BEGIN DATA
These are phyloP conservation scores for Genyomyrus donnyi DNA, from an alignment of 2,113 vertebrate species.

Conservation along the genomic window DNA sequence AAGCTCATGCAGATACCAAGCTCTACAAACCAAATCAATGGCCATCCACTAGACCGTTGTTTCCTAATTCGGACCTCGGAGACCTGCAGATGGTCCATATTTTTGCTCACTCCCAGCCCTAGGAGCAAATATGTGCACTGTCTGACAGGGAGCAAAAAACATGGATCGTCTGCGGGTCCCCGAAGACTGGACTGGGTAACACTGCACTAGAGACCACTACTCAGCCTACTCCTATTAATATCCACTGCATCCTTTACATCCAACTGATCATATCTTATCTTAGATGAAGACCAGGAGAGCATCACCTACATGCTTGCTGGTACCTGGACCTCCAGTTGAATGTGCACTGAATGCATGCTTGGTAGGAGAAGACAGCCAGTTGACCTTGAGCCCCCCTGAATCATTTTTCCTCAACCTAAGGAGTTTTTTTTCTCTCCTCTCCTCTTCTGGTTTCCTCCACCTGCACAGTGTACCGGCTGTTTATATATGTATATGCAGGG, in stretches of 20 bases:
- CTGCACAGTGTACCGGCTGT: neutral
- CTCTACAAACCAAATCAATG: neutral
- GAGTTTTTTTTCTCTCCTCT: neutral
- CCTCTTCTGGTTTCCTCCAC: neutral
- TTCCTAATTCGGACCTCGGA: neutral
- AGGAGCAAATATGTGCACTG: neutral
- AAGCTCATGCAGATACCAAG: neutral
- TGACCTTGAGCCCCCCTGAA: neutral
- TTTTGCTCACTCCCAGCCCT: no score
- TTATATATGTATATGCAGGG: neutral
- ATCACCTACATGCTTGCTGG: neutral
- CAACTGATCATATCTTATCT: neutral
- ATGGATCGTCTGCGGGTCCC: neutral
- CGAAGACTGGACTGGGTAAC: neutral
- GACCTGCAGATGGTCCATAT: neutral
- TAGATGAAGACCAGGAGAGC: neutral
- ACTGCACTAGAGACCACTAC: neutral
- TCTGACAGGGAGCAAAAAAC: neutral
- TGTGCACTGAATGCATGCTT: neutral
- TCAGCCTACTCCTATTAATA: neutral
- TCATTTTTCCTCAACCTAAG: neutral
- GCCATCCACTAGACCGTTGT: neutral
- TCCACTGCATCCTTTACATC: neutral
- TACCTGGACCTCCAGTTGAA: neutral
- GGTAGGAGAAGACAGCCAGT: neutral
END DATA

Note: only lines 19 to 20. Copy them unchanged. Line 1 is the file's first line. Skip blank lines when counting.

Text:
- ACTGCACTAGAGACCACTAC: neutral
- TCTGACAGGGAGCAAAAAAC: neutral